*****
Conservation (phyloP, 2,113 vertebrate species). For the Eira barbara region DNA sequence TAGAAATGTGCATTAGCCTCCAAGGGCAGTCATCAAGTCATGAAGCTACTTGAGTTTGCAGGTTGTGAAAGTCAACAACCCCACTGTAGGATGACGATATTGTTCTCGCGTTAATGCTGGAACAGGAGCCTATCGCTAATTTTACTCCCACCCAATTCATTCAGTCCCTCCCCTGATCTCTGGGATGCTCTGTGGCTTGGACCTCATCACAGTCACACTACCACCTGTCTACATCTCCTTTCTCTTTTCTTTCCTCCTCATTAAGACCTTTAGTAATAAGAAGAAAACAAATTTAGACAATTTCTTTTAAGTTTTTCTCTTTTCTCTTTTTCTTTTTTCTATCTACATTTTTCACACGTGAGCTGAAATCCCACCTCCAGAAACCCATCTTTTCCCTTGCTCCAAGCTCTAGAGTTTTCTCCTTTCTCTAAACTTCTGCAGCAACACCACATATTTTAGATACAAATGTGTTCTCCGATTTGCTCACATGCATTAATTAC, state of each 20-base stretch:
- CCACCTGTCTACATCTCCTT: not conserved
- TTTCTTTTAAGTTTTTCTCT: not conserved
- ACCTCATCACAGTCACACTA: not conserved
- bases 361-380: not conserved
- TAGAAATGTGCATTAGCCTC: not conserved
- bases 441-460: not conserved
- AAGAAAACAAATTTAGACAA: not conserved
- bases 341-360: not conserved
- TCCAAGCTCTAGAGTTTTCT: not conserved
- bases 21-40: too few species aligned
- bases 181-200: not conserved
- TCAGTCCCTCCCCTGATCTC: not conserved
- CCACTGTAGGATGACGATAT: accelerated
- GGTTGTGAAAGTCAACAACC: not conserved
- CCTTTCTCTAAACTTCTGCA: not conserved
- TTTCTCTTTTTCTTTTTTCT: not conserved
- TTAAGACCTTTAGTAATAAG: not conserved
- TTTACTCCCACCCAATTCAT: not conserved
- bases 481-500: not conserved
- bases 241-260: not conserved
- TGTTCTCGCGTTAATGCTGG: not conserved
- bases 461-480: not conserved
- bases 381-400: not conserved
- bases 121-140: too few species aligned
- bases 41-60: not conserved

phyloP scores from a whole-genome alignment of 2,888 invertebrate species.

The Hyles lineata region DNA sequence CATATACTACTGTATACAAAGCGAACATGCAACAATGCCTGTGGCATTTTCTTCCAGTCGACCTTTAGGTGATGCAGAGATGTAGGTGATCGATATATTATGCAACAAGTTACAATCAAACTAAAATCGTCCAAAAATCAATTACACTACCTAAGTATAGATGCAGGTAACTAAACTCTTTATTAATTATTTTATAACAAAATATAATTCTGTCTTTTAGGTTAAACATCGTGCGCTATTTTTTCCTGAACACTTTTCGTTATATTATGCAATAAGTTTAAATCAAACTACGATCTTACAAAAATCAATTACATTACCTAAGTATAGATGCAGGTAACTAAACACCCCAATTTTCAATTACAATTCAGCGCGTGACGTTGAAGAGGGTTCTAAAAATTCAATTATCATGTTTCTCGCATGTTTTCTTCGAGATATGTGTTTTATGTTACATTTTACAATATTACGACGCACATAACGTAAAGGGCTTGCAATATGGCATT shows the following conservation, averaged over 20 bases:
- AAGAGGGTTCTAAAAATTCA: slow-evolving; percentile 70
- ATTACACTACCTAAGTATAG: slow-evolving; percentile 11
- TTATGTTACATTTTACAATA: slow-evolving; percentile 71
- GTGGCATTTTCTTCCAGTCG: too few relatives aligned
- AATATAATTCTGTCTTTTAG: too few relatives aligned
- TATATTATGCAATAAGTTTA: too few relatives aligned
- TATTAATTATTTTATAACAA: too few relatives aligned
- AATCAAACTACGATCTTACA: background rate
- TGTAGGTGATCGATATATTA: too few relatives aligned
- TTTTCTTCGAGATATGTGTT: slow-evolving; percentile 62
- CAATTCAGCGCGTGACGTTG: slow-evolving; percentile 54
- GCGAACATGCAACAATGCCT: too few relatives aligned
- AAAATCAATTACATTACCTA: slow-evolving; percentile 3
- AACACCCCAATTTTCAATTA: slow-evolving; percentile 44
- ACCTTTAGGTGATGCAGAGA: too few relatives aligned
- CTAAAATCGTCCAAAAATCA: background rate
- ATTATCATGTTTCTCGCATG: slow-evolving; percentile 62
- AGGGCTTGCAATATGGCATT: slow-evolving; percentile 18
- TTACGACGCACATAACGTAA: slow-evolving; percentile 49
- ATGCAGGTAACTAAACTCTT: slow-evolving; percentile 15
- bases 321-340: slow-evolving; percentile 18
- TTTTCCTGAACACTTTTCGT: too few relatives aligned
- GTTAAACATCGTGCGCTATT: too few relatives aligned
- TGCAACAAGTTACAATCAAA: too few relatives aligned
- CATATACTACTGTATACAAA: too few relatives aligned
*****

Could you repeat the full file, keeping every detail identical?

Conservation (phyloP, 2,113 vertebrate species). For the Eira barbara region DNA sequence TAGAAATGTGCATTAGCCTCCAAGGGCAGTCATCAAGTCATGAAGCTACTTGAGTTTGCAGGTTGTGAAAGTCAACAACCCCACTGTAGGATGACGATATTGTTCTCGCGTTAATGCTGGAACAGGAGCCTATCGCTAATTTTACTCCCACCCAATTCATTCAGTCCCTCCCCTGATCTCTGGGATGCTCTGTGGCTTGGACCTCATCACAGTCACACTACCACCTGTCTACATCTCCTTTCTCTTTTCTTTCCTCCTCATTAAGACCTTTAGTAATAAGAAGAAAACAAATTTAGACAATTTCTTTTAAGTTTTTCTCTTTTCTCTTTTTCTTTTTTCTATCTACATTTTTCACACGTGAGCTGAAATCCCACCTCCAGAAACCCATCTTTTCCCTTGCTCCAAGCTCTAGAGTTTTCTCCTTTCTCTAAACTTCTGCAGCAACACCACATATTTTAGATACAAATGTGTTCTCCGATTTGCTCACATGCATTAATTAC, state of each 20-base stretch:
- CCACCTGTCTACATCTCCTT: not conserved
- TTTCTTTTAAGTTTTTCTCT: not conserved
- ACCTCATCACAGTCACACTA: not conserved
- bases 361-380: not conserved
- TAGAAATGTGCATTAGCCTC: not conserved
- bases 441-460: not conserved
- AAGAAAACAAATTTAGACAA: not conserved
- bases 341-360: not conserved
- TCCAAGCTCTAGAGTTTTCT: not conserved
- bases 21-40: too few species aligned
- bases 181-200: not conserved
- TCAGTCCCTCCCCTGATCTC: not conserved
- CCACTGTAGGATGACGATAT: accelerated
- GGTTGTGAAAGTCAACAACC: not conserved
- CCTTTCTCTAAACTTCTGCA: not conserved
- TTTCTCTTTTTCTTTTTTCT: not conserved
- TTAAGACCTTTAGTAATAAG: not conserved
- TTTACTCCCACCCAATTCAT: not conserved
- bases 481-500: not conserved
- bases 241-260: not conserved
- TGTTCTCGCGTTAATGCTGG: not conserved
- bases 461-480: not conserved
- bases 381-400: not conserved
- bases 121-140: too few species aligned
- bases 41-60: not conserved

phyloP scores from a whole-genome alignment of 2,888 invertebrate species.

The Hyles lineata region DNA sequence CATATACTACTGTATACAAAGCGAACATGCAACAATGCCTGTGGCATTTTCTTCCAGTCGACCTTTAGGTGATGCAGAGATGTAGGTGATCGATATATTATGCAACAAGTTACAATCAAACTAAAATCGTCCAAAAATCAATTACACTACCTAAGTATAGATGCAGGTAACTAAACTCTTTATTAATTATTTTATAACAAAATATAATTCTGTCTTTTAGGTTAAACATCGTGCGCTATTTTTTCCTGAACACTTTTCGTTATATTATGCAATAAGTTTAAATCAAACTACGATCTTACAAAAATCAATTACATTACCTAAGTATAGATGCAGGTAACTAAACACCCCAATTTTCAATTACAATTCAGCGCGTGACGTTGAAGAGGGTTCTAAAAATTCAATTATCATGTTTCTCGCATGTTTTCTTCGAGATATGTGTTTTATGTTACATTTTACAATATTACGACGCACATAACGTAAAGGGCTTGCAATATGGCATT shows the following conservation, averaged over 20 bases:
- AAGAGGGTTCTAAAAATTCA: slow-evolving; percentile 70
- ATTACACTACCTAAGTATAG: slow-evolving; percentile 11
- TTATGTTACATTTTACAATA: slow-evolving; percentile 71
- GTGGCATTTTCTTCCAGTCG: too few relatives aligned
- AATATAATTCTGTCTTTTAG: too few relatives aligned
- TATATTATGCAATAAGTTTA: too few relatives aligned
- TATTAATTATTTTATAACAA: too few relatives aligned
- AATCAAACTACGATCTTACA: background rate
- TGTAGGTGATCGATATATTA: too few relatives aligned
- TTTTCTTCGAGATATGTGTT: slow-evolving; percentile 62
- CAATTCAGCGCGTGACGTTG: slow-evolving; percentile 54
- GCGAACATGCAACAATGCCT: too few relatives aligned
- AAAATCAATTACATTACCTA: slow-evolving; percentile 3
- AACACCCCAATTTTCAATTA: slow-evolving; percentile 44
- ACCTTTAGGTGATGCAGAGA: too few relatives aligned
- CTAAAATCGTCCAAAAATCA: background rate
- ATTATCATGTTTCTCGCATG: slow-evolving; percentile 62
- AGGGCTTGCAATATGGCATT: slow-evolving; percentile 18
- TTACGACGCACATAACGTAA: slow-evolving; percentile 49
- ATGCAGGTAACTAAACTCTT: slow-evolving; percentile 15
- bases 321-340: slow-evolving; percentile 18
- TTTTCCTGAACACTTTTCGT: too few relatives aligned
- GTTAAACATCGTGCGCTATT: too few relatives aligned
- TGCAACAAGTTACAATCAAA: too few relatives aligned
- CATATACTACTGTATACAAA: too few relatives aligned